Engage in sustainability-themed interdisciplinary projects with your students.
Discuss and practice waste-reduction and management, debate food production and food waste as well as energy-efficiency with your students and let them become environmental ambassadors in your school.
These topics are also perfect for trying out experiential learning methods with your students – why not start an urban organic vegetable and herb garden with your class?
- Help them stay focused.
Be prepared to break down your lessons into shorter and diverse activities, using different teaching methods to keep them engaged. Assign them problem-solving tasks. Use pictures, videos, graphs and other visual tools to communicate your lessons’ content efficiently to your students.
Set up device-free classes (it’s not necessary that all are), include short physical exercises in everyday classes and take them out of the classroom and into nature whenever possible.
Help them stay focused on their goals by teaching them time management and planning skills as well as how to define smaller, achievable steps that lead them to a long-term goal.
- Learning to learn is one of the eight key-competences for life-long learning defined by the EU’s Strategy for smart, sustainable and inclusive growth.
Put emphasis on the students’ self-evaluation. Help them develop awareness about their own learning styles and how to look for learning opportunities themselves, both concerning hard- and soft skills. Make them understand that non-formal learning also matters and encourage them to take part in online and offline courses.
- Encourage your students to take risks.
Provide them with learning opportunities that they won’t receive any grades for but will self-evaluate their learning and results.
Try and find opportunities for your students to get out of their comfort zone. Not only will it provide them with the opportunity to develop courage and the ability to assess their skills, but it will also grow the cohesion among classmates and teachers which will result in more mutual trust.
How can outdoor education courses benefit Generation Z students?
Outdoor education is particularly important for Generation Z students and gaining more visibility and recognition of the wider public recently. With about 1500 participants per year, most of whom are aged between 10 and 18, we at Outward Bound Croatia are quite familiar with the quirks as well as all the beautiful sides of Generation Z.
This also gives us the opportunity to witness daily all the benefits that youngsters can draw from outdoor education courses:
- During our outdoor courses, the digitally native students are going through a “digital detox” – our courses are technology-free, which has the purpose of letting the participants be more focused on the present moment and engage with their group, the instructors and the natural environment.
Usually, it is the participants themselves who are the most surprised about how much they enjoyed the time without their smartphones.
- Spending several days in nature on an expedition where they need to be almost completely self-sufficient the course participants understand how much impact all of us have on the natural environment.
- Once they face the amount of waste that they have produced in a single day just by preparing their food and maintaining hygiene, students become additionally motivated to live more sustainably and actively prevent further pollution.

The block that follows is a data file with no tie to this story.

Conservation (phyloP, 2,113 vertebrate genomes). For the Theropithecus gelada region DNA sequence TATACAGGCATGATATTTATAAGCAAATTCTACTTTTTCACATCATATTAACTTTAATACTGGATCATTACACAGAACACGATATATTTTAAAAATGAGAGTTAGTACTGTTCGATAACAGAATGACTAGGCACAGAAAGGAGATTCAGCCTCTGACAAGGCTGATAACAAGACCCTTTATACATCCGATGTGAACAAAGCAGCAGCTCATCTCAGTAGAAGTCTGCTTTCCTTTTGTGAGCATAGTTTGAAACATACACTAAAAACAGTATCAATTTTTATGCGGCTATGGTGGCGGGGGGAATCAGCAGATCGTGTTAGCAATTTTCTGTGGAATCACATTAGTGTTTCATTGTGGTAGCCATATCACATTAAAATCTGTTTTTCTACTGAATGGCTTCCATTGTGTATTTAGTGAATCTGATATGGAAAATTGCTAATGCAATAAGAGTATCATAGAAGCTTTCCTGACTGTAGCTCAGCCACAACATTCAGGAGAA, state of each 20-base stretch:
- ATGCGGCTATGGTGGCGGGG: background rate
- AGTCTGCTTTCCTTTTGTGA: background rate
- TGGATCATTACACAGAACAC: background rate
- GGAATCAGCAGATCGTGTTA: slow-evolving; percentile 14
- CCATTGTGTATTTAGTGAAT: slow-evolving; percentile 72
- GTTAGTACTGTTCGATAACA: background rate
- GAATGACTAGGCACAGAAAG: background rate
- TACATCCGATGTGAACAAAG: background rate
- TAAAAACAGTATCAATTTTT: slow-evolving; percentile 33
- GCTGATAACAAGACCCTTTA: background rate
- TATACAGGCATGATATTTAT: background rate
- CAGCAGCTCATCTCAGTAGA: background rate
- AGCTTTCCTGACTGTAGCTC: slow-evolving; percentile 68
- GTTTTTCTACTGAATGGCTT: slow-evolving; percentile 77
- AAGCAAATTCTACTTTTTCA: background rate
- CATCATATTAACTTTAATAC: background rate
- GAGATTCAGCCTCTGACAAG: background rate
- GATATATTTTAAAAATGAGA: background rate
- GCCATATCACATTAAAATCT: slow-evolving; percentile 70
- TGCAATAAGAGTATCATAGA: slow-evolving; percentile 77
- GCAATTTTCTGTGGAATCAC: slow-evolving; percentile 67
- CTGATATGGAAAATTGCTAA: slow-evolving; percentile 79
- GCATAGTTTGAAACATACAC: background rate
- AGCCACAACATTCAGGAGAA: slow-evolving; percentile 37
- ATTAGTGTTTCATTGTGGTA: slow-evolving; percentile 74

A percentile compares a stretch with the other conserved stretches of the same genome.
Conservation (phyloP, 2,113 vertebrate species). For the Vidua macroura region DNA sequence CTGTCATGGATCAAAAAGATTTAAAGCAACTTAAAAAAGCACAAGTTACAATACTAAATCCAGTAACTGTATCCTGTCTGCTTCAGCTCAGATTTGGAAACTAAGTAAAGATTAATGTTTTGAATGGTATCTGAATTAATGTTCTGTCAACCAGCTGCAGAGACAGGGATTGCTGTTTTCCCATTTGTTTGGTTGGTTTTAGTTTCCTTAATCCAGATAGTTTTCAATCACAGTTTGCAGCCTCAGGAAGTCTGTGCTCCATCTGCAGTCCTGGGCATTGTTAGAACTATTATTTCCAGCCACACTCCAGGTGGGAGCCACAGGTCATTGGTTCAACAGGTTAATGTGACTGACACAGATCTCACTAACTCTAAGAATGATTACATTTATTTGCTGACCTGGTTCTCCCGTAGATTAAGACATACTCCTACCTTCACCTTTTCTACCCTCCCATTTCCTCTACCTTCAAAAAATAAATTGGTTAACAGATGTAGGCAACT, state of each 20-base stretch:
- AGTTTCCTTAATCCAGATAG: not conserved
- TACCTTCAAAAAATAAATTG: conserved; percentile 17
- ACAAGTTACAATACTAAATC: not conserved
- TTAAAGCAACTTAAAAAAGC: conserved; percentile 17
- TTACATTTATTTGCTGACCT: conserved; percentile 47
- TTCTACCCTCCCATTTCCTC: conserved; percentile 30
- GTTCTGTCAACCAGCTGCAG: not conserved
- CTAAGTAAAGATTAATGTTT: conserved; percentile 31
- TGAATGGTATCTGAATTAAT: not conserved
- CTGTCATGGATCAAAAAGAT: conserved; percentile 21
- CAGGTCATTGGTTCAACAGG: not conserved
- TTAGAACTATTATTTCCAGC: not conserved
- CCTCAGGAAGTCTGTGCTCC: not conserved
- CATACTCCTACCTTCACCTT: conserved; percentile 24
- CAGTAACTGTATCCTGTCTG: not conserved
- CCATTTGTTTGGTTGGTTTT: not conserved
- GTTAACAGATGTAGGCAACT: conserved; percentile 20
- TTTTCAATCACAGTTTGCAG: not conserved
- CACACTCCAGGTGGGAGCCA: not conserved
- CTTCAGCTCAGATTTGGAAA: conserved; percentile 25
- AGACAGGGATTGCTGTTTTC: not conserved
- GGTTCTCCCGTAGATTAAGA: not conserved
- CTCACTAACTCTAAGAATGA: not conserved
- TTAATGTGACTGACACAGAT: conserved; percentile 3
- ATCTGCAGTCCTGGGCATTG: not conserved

- Our courses are based on experiential learning in nature, which particularly caters to students with a shorter attention span. Experiential learning helps students be more focused since all their senses are being occupied.
During the course, they face real problems which can only be solved working as a group. Courses involve a lot of physical activity, which is a welcomed change to their usual sedentary way of living.
- Our outdoor education courses are specifically designed for participants to develop transferrable skills which they will be able to use in their everyday lives. A lot of focus is put on the development of soft skills, such as communication, team-work, leadership, and self-awareness.
Together with the instructors, participants set up a personal action plan for the period following the course, in order to achieve a long-term positive impact.
- Outdoor education courses let the participants push their inner boundaries by getting them out of their comfort zone. With the support of the instructors and the rest of the group, participants learn to trust themselves and others, take risks and develop confidence.
Generation Z students have grown up in a world which significantly differs from the world their parents, educators and even older siblings grew up in.
- a completely digitalized and interconnected world
- a world was shaken by environmental catastrophes and the climate change
- a world completely globalized but at the same time terrified of global menaces such as terrorism and economic crisis
As with any previous generation, Generation Z has strengths we need to recognize and quirks we need to help them overcome.
Education courses designed for Generation Z students should aim at developing students’ critical thinking and media literacy, use problem-solving and experiential learning methods to keep them engaged, encourage their awareness about the importance of sustainability and put it into practice.
We should encourage them to pursue non-formal education both on- and offline, help them set goals and break them into smaller steps, facilitate the development of the competence of learning to learn, encourage them to take risks and take them to the outdoors to experience all the benefits of nature on the young people’s development.
What about your experience in teaching Generation Z students?
What is it that you find most challenging about working with them? What are they particularly good at?
What are the biggest generational shifts you’ve noticed and how do you adapt your teaching practice to them?[custom-related-posts title=”You might be interested in” none_text=”” order_by=”title” order=”ASC”]